Practice the dialogue. Pay attention to the expressions in italics.
Hendi: You look sad, Arya. What’s wrong?
Arya: Mr Hadiwijaya punished me. I’ve to write book reports of five novels.
Hendi: What’ve you done? You must have done something wrong.
Arya: He knew that the book review I submitted was plagiarised from the
Internet. I’m ashamed of doing this. I honestly regret it. And now I’ve to
read five novels before the weekend.
Hendi: No use crying over spilt milk. You’ll be busy this week, won’t you?
It means you can’t help me. I have a plan, actually.
Arya: What’s the plan?
Listening & Speaking
Hendi: The plan is I’m going to organise a book donation with my
friends on Sunday.
Arya: I won’t be able to come, unfortunately. By the way, what do you
want to achieve?
Hendi: Well, we hope that the books we gather will be useful for the
street kids. I mean we intend to build a library for them.
Arya: Why street kids? What is it that you want?
Hendi: Well, what I’m saying is that I want them to get education. I
want them to know the risk of living on the street. And I want to
alleviate their plight.
Arya: Wow, it’s what you’ve just said. Why don’t you contact the
media to cover your program? I predict it’ll attract a lot of interest.
Hendi: I think it’s well grounded.
Arya: So we can speculate that more people will help you make your
dreams come true.
Nadia : Adi, do you have any plans for tomorrow?
Adi : No. Nothing’s come up yet. Why?
Nadia : Rifki asked me to join a rally. We are planning to stage a
demonstration campaigning for the reduction of gas emissions. Will you join
Adi : OK. I will. By the way, what do you want to achieve?
Nadia : Well, we hope that we can breathe fresh air wherever we go. Besides,
waste gases in they damage air can also cause acid rain. They damage lakes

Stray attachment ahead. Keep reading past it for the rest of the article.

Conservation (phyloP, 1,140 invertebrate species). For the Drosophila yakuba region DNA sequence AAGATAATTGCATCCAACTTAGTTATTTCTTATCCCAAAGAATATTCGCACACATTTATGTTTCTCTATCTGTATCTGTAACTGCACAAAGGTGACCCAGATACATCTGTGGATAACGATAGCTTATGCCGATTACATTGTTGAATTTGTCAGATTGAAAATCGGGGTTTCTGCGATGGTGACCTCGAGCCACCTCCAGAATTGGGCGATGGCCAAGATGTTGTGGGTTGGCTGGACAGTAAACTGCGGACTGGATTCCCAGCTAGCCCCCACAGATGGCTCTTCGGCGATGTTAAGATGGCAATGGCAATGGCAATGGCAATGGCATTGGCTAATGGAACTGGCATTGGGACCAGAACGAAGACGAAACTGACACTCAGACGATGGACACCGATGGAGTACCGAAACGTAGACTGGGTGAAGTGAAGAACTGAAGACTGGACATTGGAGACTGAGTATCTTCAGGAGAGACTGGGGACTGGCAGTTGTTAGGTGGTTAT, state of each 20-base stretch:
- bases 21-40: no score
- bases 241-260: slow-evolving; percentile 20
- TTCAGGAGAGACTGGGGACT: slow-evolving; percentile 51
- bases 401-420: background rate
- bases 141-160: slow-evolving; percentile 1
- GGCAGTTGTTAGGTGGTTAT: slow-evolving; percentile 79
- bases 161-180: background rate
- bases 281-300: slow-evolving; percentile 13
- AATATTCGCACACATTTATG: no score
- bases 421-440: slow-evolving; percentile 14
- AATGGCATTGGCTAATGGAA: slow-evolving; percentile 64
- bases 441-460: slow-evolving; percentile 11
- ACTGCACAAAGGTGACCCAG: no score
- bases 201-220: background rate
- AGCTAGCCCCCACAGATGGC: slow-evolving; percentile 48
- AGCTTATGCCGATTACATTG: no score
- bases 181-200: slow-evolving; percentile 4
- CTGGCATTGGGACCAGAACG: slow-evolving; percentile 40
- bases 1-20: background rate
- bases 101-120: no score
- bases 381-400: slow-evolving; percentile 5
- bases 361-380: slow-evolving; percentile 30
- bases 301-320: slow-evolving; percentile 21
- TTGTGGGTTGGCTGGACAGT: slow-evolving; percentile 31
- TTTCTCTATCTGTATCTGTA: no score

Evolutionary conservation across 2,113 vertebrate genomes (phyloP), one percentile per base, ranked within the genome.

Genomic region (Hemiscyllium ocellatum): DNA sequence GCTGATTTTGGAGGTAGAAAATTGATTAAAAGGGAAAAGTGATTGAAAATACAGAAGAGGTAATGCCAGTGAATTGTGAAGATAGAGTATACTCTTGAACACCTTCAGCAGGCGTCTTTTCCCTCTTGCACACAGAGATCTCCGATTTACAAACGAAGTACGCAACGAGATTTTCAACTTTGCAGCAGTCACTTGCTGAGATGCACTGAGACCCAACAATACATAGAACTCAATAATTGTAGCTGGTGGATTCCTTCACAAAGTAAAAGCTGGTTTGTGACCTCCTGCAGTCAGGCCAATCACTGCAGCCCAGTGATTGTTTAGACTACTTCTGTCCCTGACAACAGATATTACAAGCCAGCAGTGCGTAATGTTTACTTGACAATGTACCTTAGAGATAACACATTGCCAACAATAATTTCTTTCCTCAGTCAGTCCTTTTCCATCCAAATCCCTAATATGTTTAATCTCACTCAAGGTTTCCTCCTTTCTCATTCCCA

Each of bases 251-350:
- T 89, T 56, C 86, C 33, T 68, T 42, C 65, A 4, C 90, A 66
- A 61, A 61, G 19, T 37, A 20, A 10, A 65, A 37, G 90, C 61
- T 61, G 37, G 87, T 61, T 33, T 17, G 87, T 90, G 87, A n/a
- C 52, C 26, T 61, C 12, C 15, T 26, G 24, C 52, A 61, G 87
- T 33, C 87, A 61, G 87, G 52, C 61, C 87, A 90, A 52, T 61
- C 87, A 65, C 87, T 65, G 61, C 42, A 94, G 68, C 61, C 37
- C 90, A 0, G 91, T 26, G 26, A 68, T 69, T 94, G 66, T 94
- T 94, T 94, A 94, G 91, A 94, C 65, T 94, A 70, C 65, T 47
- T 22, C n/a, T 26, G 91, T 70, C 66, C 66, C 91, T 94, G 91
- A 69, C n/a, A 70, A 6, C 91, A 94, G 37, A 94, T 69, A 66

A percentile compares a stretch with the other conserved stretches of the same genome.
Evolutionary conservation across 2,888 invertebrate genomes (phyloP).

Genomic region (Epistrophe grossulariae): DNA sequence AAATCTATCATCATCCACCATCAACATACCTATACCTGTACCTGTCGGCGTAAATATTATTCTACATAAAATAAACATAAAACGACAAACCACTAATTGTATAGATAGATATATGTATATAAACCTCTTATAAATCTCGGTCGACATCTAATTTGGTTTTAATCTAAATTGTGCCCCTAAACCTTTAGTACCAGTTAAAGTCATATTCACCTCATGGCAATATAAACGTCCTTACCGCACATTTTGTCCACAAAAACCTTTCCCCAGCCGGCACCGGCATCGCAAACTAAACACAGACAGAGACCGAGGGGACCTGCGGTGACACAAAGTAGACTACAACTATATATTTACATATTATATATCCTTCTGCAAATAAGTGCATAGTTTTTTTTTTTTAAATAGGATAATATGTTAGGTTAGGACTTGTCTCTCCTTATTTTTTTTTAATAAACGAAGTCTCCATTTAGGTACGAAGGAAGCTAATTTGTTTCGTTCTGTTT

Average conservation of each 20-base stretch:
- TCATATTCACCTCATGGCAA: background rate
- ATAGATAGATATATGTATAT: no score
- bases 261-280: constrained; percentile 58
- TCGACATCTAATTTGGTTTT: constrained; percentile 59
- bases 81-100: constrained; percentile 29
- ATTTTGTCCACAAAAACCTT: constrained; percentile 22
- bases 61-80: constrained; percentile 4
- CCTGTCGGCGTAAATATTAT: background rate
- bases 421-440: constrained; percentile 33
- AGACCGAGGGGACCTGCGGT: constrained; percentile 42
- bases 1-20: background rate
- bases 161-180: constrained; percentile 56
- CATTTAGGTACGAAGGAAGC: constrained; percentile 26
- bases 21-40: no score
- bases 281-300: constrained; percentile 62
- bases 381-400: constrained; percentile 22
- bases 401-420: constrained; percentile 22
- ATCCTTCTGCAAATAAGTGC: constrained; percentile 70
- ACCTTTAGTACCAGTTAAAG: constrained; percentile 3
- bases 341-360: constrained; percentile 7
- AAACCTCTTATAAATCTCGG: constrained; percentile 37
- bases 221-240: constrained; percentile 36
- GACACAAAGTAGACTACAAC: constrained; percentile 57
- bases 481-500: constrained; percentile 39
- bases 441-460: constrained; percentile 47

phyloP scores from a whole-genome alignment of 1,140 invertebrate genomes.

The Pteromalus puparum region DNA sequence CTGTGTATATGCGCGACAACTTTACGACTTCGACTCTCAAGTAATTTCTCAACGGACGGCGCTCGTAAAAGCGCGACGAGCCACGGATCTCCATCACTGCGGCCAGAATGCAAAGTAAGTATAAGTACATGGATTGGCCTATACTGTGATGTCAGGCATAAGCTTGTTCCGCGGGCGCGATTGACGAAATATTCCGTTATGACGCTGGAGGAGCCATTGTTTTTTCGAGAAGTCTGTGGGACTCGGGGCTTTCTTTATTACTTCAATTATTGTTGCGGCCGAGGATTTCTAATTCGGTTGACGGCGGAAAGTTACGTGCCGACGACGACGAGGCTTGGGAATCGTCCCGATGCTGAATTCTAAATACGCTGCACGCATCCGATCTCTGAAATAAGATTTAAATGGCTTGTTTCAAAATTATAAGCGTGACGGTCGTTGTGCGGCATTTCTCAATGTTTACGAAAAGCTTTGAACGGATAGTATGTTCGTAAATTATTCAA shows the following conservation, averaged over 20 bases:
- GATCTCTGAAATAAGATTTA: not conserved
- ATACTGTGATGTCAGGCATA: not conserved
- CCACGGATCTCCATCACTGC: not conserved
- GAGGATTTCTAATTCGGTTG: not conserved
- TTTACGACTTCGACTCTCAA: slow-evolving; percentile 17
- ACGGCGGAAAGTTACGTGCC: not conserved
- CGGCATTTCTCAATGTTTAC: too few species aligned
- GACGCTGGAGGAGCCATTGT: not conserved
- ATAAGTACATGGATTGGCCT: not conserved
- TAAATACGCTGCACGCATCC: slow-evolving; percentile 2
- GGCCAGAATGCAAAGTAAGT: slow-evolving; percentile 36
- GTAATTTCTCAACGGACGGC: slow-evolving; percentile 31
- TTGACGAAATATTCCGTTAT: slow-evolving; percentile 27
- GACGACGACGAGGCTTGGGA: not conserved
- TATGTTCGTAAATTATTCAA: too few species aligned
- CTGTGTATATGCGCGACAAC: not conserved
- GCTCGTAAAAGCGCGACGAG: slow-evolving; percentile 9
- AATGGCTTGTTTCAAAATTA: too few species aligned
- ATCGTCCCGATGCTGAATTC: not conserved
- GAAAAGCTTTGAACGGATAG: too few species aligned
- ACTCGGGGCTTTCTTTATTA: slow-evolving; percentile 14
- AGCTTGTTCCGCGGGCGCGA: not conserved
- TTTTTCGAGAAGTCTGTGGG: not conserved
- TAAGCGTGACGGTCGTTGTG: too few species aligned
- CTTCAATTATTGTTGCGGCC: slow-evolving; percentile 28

and rivers life and buildings.
Adi: I think it’s well grounded. Yet, would there be any possibility
oflaunching another campaign? We could give stickers away and sell T-
shirts to raise funds, maybe.
Nadia : That's one possibility.
Adi : But, do you think we are capable of doing these things?
Nadia : I think we have that capacity. We have funds, a network and
support from other organisations.
What to Say
• I had (hadn't)..., I would (wouldn't) have...
• I regret doing...
• I regret ....
• I wish
Expressing Plans, Intention, and Purposes
• Do you have any plans...?
• What do we want to achieve?
• What's the plan?
• Is that what you want?
Predicting and Speculating
• We can speculate that....
• I would say
• I predict that....
Making a Judgement
• It’s... (, amazing, awesome etc).
• It's... (boring, unexciting, poorly written etc).
• It's a/an ... (touching story, inspiring book etc).
Pronounce the following words after yourteacher.
1. Bottom /’Batem/
2. Barrel /’Baerel/
3. Challenge /’tfærand3/
4. Fraud / /frc:d/
5. Undead /anded/
6. Unwead /Anwed/
Listening & Speaking
Activity 2 Read the following book review.
ALL THROUGH THE NIGHT
Reading Mary Higgins Clark always reminds me of watching
Murder She Wrote.
The show usually had three plotlines- the standard “rule of three
– and by the end of the hour it was wrapped neatly like a nice
package with Angela Lansbury tying up the loose ends by
solving the case brilliantly. Though we knew the formula, it never
kept us from tuning in, usually for the sheer pleasure of escape
and watching the story unfold.
The three plots in All Through the Night concern a stolen chalice,
a missing baby and a will which seems to be fraudulent. To solve
the mystery. She revives her beloved characters Alvirah and
Willy Merhan- the hormer cleaning woman and plumbers who
won the lottery and left their life in Jackson Heights Queens for
an apartment on Central Park Like Angela Lansbury the two of
them have fun along the way solving the puzzle
Reading & Writing
The pace is swift and the story is a pure escape-totally
fun Mary Higgin Clark. I admit however, that I am still
trying to conjure up what the melody of the song, “All
Through the Night” sounds like.
This holiday season, put aside your chores and curl up
on the couch with All Through the Night When you close
it you will be relaxed and more ready to enjoy the
festivities. And then you might just want to tuck a copy
into someone’s stocking or gift bag, as well.
Activity 6 Read the following book review .
When author Nicholas Sparks sat down to write The Notebook, a tender
love story inspired by the enduring relationship of his wife Cathy’s
grandparents, he wanted his readers to walk away with a renewed spirit of
“I’ll never forget watching those two people flirt,” he recalls. “I mean, you
don’t see that very often. They’d been married 67 years, and yet they still
loved each other. I wanted to write a book about that kind of love. I wanted